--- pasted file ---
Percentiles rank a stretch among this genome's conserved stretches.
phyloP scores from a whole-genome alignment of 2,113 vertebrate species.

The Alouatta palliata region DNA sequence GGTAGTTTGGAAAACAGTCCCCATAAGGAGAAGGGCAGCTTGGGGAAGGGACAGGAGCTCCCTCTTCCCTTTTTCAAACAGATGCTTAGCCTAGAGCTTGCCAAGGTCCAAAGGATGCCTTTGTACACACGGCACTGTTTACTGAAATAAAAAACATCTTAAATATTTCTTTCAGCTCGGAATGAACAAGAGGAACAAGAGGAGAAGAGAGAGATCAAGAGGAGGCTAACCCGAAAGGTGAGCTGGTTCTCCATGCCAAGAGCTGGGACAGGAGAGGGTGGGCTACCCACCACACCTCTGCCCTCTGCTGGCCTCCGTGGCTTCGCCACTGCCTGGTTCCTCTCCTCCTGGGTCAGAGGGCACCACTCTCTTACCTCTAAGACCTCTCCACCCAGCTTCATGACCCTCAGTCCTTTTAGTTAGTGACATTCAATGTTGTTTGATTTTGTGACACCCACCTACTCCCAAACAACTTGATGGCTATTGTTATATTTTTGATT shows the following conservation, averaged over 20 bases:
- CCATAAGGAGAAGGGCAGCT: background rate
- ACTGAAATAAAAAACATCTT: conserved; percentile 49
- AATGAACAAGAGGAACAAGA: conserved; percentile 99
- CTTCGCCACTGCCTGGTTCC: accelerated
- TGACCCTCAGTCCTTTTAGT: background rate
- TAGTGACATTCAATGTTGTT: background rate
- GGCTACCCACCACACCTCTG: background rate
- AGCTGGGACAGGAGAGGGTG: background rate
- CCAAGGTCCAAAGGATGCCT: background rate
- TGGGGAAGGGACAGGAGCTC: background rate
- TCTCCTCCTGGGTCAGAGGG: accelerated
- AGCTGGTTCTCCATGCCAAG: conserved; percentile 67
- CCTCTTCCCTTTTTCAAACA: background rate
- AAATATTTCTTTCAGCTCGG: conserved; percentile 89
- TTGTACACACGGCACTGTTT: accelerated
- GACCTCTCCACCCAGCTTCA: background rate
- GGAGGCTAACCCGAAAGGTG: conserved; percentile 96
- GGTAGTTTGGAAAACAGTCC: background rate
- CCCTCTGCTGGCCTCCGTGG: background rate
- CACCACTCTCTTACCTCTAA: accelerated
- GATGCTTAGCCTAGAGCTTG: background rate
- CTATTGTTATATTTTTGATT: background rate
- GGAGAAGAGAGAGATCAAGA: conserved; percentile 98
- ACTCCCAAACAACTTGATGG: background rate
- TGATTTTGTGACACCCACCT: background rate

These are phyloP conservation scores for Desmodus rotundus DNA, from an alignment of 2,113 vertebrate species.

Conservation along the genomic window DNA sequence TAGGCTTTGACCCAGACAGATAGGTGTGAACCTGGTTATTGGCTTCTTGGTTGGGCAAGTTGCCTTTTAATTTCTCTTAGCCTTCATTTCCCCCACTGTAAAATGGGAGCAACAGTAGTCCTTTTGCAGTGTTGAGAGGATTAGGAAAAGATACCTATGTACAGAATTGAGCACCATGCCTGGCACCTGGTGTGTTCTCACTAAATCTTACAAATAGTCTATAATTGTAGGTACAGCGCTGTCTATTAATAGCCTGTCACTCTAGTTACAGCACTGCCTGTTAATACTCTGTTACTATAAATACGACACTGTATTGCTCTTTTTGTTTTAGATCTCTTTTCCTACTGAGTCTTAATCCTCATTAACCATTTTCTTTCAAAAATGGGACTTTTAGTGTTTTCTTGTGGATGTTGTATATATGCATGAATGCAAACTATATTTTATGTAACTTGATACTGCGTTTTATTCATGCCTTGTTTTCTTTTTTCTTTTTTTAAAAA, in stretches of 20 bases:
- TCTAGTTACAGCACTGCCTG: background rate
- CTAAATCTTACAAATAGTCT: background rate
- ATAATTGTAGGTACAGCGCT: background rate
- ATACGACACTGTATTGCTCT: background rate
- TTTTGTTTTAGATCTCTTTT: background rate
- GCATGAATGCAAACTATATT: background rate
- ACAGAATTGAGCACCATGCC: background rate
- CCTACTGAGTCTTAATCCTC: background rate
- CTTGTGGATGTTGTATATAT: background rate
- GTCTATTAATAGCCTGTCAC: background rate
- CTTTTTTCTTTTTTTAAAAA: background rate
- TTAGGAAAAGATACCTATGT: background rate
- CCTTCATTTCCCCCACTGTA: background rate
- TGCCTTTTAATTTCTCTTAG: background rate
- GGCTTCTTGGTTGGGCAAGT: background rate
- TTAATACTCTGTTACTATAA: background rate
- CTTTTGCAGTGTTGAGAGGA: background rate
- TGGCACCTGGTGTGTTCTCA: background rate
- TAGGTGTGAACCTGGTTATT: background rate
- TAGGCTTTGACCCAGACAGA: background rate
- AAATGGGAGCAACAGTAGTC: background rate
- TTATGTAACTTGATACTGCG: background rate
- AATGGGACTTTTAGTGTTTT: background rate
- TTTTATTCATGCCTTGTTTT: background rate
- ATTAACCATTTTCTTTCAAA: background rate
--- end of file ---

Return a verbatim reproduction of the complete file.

Percentiles rank a stretch among this genome's conserved stretches.
phyloP scores from a whole-genome alignment of 2,113 vertebrate species.

The Alouatta palliata region DNA sequence GGTAGTTTGGAAAACAGTCCCCATAAGGAGAAGGGCAGCTTGGGGAAGGGACAGGAGCTCCCTCTTCCCTTTTTCAAACAGATGCTTAGCCTAGAGCTTGCCAAGGTCCAAAGGATGCCTTTGTACACACGGCACTGTTTACTGAAATAAAAAACATCTTAAATATTTCTTTCAGCTCGGAATGAACAAGAGGAACAAGAGGAGAAGAGAGAGATCAAGAGGAGGCTAACCCGAAAGGTGAGCTGGTTCTCCATGCCAAGAGCTGGGACAGGAGAGGGTGGGCTACCCACCACACCTCTGCCCTCTGCTGGCCTCCGTGGCTTCGCCACTGCCTGGTTCCTCTCCTCCTGGGTCAGAGGGCACCACTCTCTTACCTCTAAGACCTCTCCACCCAGCTTCATGACCCTCAGTCCTTTTAGTTAGTGACATTCAATGTTGTTTGATTTTGTGACACCCACCTACTCCCAAACAACTTGATGGCTATTGTTATATTTTTGATT shows the following conservation, averaged over 20 bases:
- CCATAAGGAGAAGGGCAGCT: background rate
- ACTGAAATAAAAAACATCTT: conserved; percentile 49
- AATGAACAAGAGGAACAAGA: conserved; percentile 99
- CTTCGCCACTGCCTGGTTCC: accelerated
- TGACCCTCAGTCCTTTTAGT: background rate
- TAGTGACATTCAATGTTGTT: background rate
- GGCTACCCACCACACCTCTG: background rate
- AGCTGGGACAGGAGAGGGTG: background rate
- CCAAGGTCCAAAGGATGCCT: background rate
- TGGGGAAGGGACAGGAGCTC: background rate
- TCTCCTCCTGGGTCAGAGGG: accelerated
- AGCTGGTTCTCCATGCCAAG: conserved; percentile 67
- CCTCTTCCCTTTTTCAAACA: background rate
- AAATATTTCTTTCAGCTCGG: conserved; percentile 89
- TTGTACACACGGCACTGTTT: accelerated
- GACCTCTCCACCCAGCTTCA: background rate
- GGAGGCTAACCCGAAAGGTG: conserved; percentile 96
- GGTAGTTTGGAAAACAGTCC: background rate
- CCCTCTGCTGGCCTCCGTGG: background rate
- CACCACTCTCTTACCTCTAA: accelerated
- GATGCTTAGCCTAGAGCTTG: background rate
- CTATTGTTATATTTTTGATT: background rate
- GGAGAAGAGAGAGATCAAGA: conserved; percentile 98
- ACTCCCAAACAACTTGATGG: background rate
- TGATTTTGTGACACCCACCT: background rate

These are phyloP conservation scores for Desmodus rotundus DNA, from an alignment of 2,113 vertebrate species.

Conservation along the genomic window DNA sequence TAGGCTTTGACCCAGACAGATAGGTGTGAACCTGGTTATTGGCTTCTTGGTTGGGCAAGTTGCCTTTTAATTTCTCTTAGCCTTCATTTCCCCCACTGTAAAATGGGAGCAACAGTAGTCCTTTTGCAGTGTTGAGAGGATTAGGAAAAGATACCTATGTACAGAATTGAGCACCATGCCTGGCACCTGGTGTGTTCTCACTAAATCTTACAAATAGTCTATAATTGTAGGTACAGCGCTGTCTATTAATAGCCTGTCACTCTAGTTACAGCACTGCCTGTTAATACTCTGTTACTATAAATACGACACTGTATTGCTCTTTTTGTTTTAGATCTCTTTTCCTACTGAGTCTTAATCCTCATTAACCATTTTCTTTCAAAAATGGGACTTTTAGTGTTTTCTTGTGGATGTTGTATATATGCATGAATGCAAACTATATTTTATGTAACTTGATACTGCGTTTTATTCATGCCTTGTTTTCTTTTTTCTTTTTTTAAAAA, in stretches of 20 bases:
- TCTAGTTACAGCACTGCCTG: background rate
- CTAAATCTTACAAATAGTCT: background rate
- ATAATTGTAGGTACAGCGCT: background rate
- ATACGACACTGTATTGCTCT: background rate
- TTTTGTTTTAGATCTCTTTT: background rate
- GCATGAATGCAAACTATATT: background rate
- ACAGAATTGAGCACCATGCC: background rate
- CCTACTGAGTCTTAATCCTC: background rate
- CTTGTGGATGTTGTATATAT: background rate
- GTCTATTAATAGCCTGTCAC: background rate
- CTTTTTTCTTTTTTTAAAAA: background rate
- TTAGGAAAAGATACCTATGT: background rate
- CCTTCATTTCCCCCACTGTA: background rate
- TGCCTTTTAATTTCTCTTAG: background rate
- GGCTTCTTGGTTGGGCAAGT: background rate
- TTAATACTCTGTTACTATAA: background rate
- CTTTTGCAGTGTTGAGAGGA: background rate
- TGGCACCTGGTGTGTTCTCA: background rate
- TAGGTGTGAACCTGGTTATT: background rate
- TAGGCTTTGACCCAGACAGA: background rate
- AAATGGGAGCAACAGTAGTC: background rate
- TTATGTAACTTGATACTGCG: background rate
- AATGGGACTTTTAGTGTTTT: background rate
- TTTTATTCATGCCTTGTTTT: background rate
- ATTAACCATTTTCTTTCAAA: background rate